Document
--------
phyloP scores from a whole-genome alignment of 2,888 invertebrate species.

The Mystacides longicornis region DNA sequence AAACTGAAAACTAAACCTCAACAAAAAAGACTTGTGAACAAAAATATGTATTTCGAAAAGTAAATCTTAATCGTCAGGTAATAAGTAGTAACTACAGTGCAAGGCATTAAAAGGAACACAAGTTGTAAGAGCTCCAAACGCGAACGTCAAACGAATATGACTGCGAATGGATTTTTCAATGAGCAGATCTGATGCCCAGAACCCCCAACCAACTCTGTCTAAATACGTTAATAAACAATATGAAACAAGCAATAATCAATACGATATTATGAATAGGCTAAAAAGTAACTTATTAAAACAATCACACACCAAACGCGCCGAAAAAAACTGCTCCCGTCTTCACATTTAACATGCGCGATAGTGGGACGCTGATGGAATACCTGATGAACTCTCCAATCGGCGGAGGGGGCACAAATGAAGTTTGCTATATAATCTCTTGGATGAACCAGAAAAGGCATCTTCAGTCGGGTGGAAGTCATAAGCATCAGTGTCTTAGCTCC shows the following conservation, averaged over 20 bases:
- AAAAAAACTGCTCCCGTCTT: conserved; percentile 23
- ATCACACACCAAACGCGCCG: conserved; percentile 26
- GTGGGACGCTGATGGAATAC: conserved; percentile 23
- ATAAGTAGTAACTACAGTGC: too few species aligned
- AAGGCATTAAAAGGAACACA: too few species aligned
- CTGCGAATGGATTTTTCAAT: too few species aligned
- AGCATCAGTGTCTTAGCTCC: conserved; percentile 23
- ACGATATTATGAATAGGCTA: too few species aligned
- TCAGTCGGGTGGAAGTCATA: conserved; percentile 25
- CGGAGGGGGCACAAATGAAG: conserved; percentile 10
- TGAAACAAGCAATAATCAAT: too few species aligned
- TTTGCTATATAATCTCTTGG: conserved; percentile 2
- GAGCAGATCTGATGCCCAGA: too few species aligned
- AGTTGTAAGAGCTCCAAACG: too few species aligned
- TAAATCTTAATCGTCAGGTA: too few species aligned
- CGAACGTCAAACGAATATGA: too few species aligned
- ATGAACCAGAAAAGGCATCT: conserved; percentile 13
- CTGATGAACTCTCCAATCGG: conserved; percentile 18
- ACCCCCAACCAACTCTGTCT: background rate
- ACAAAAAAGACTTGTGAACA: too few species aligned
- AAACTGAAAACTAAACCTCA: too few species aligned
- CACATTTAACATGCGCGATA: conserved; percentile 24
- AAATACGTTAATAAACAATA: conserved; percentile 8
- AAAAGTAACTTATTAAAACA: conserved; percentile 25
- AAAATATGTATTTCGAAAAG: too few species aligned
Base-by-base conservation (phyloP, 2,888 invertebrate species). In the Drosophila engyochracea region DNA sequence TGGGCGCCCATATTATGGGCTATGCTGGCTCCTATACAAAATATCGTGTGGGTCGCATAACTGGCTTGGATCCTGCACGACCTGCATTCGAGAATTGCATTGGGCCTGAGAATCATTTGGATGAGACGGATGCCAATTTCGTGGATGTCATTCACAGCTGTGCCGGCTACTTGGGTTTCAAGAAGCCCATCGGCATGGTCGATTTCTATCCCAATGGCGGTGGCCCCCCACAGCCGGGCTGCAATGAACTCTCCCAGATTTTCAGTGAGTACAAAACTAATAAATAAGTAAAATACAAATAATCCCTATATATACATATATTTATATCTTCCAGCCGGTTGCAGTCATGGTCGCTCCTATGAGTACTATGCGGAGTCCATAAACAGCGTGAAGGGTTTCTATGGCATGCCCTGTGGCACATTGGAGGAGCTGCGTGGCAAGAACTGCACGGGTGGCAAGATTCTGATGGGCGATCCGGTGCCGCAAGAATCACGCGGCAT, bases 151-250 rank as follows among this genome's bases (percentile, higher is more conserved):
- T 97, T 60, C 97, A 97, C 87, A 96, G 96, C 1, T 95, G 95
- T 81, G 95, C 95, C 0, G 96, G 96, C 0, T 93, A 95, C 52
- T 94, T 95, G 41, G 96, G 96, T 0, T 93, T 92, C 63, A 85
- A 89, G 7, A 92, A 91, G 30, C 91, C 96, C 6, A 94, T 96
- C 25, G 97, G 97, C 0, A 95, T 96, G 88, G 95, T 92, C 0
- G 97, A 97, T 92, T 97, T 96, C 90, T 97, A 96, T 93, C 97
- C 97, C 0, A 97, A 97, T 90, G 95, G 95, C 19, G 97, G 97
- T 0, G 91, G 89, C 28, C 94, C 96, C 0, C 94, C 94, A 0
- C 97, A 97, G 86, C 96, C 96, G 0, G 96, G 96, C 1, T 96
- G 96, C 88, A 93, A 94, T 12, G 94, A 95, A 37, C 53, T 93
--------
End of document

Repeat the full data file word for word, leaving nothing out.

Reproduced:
phyloP scores from a whole-genome alignment of 2,888 invertebrate species.

The Mystacides longicornis region DNA sequence AAACTGAAAACTAAACCTCAACAAAAAAGACTTGTGAACAAAAATATGTATTTCGAAAAGTAAATCTTAATCGTCAGGTAATAAGTAGTAACTACAGTGCAAGGCATTAAAAGGAACACAAGTTGTAAGAGCTCCAAACGCGAACGTCAAACGAATATGACTGCGAATGGATTTTTCAATGAGCAGATCTGATGCCCAGAACCCCCAACCAACTCTGTCTAAATACGTTAATAAACAATATGAAACAAGCAATAATCAATACGATATTATGAATAGGCTAAAAAGTAACTTATTAAAACAATCACACACCAAACGCGCCGAAAAAAACTGCTCCCGTCTTCACATTTAACATGCGCGATAGTGGGACGCTGATGGAATACCTGATGAACTCTCCAATCGGCGGAGGGGGCACAAATGAAGTTTGCTATATAATCTCTTGGATGAACCAGAAAAGGCATCTTCAGTCGGGTGGAAGTCATAAGCATCAGTGTCTTAGCTCC shows the following conservation, averaged over 20 bases:
- AAAAAAACTGCTCCCGTCTT: conserved; percentile 23
- ATCACACACCAAACGCGCCG: conserved; percentile 26
- GTGGGACGCTGATGGAATAC: conserved; percentile 23
- ATAAGTAGTAACTACAGTGC: too few species aligned
- AAGGCATTAAAAGGAACACA: too few species aligned
- CTGCGAATGGATTTTTCAAT: too few species aligned
- AGCATCAGTGTCTTAGCTCC: conserved; percentile 23
- ACGATATTATGAATAGGCTA: too few species aligned
- TCAGTCGGGTGGAAGTCATA: conserved; percentile 25
- CGGAGGGGGCACAAATGAAG: conserved; percentile 10
- TGAAACAAGCAATAATCAAT: too few species aligned
- TTTGCTATATAATCTCTTGG: conserved; percentile 2
- GAGCAGATCTGATGCCCAGA: too few species aligned
- AGTTGTAAGAGCTCCAAACG: too few species aligned
- TAAATCTTAATCGTCAGGTA: too few species aligned
- CGAACGTCAAACGAATATGA: too few species aligned
- ATGAACCAGAAAAGGCATCT: conserved; percentile 13
- CTGATGAACTCTCCAATCGG: conserved; percentile 18
- ACCCCCAACCAACTCTGTCT: background rate
- ACAAAAAAGACTTGTGAACA: too few species aligned
- AAACTGAAAACTAAACCTCA: too few species aligned
- CACATTTAACATGCGCGATA: conserved; percentile 24
- AAATACGTTAATAAACAATA: conserved; percentile 8
- AAAAGTAACTTATTAAAACA: conserved; percentile 25
- AAAATATGTATTTCGAAAAG: too few species aligned
Base-by-base conservation (phyloP, 2,888 invertebrate species). In the Drosophila engyochracea region DNA sequence TGGGCGCCCATATTATGGGCTATGCTGGCTCCTATACAAAATATCGTGTGGGTCGCATAACTGGCTTGGATCCTGCACGACCTGCATTCGAGAATTGCATTGGGCCTGAGAATCATTTGGATGAGACGGATGCCAATTTCGTGGATGTCATTCACAGCTGTGCCGGCTACTTGGGTTTCAAGAAGCCCATCGGCATGGTCGATTTCTATCCCAATGGCGGTGGCCCCCCACAGCCGGGCTGCAATGAACTCTCCCAGATTTTCAGTGAGTACAAAACTAATAAATAAGTAAAATACAAATAATCCCTATATATACATATATTTATATCTTCCAGCCGGTTGCAGTCATGGTCGCTCCTATGAGTACTATGCGGAGTCCATAAACAGCGTGAAGGGTTTCTATGGCATGCCCTGTGGCACATTGGAGGAGCTGCGTGGCAAGAACTGCACGGGTGGCAAGATTCTGATGGGCGATCCGGTGCCGCAAGAATCACGCGGCAT, bases 151-250 rank as follows among this genome's bases (percentile, higher is more conserved):
- T 97, T 60, C 97, A 97, C 87, A 96, G 96, C 1, T 95, G 95
- T 81, G 95, C 95, C 0, G 96, G 96, C 0, T 93, A 95, C 52
- T 94, T 95, G 41, G 96, G 96, T 0, T 93, T 92, C 63, A 85
- A 89, G 7, A 92, A 91, G 30, C 91, C 96, C 6, A 94, T 96
- C 25, G 97, G 97, C 0, A 95, T 96, G 88, G 95, T 92, C 0
- G 97, A 97, T 92, T 97, T 96, C 90, T 97, A 96, T 93, C 97
- C 97, C 0, A 97, A 97, T 90, G 95, G 95, C 19, G 97, G 97
- T 0, G 91, G 89, C 28, C 94, C 96, C 0, C 94, C 94, A 0
- C 97, A 97, G 86, C 96, C 96, G 0, G 96, G 96, C 1, T 96
- G 96, C 88, A 93, A 94, T 12, G 94, A 95, A 37, C 53, T 93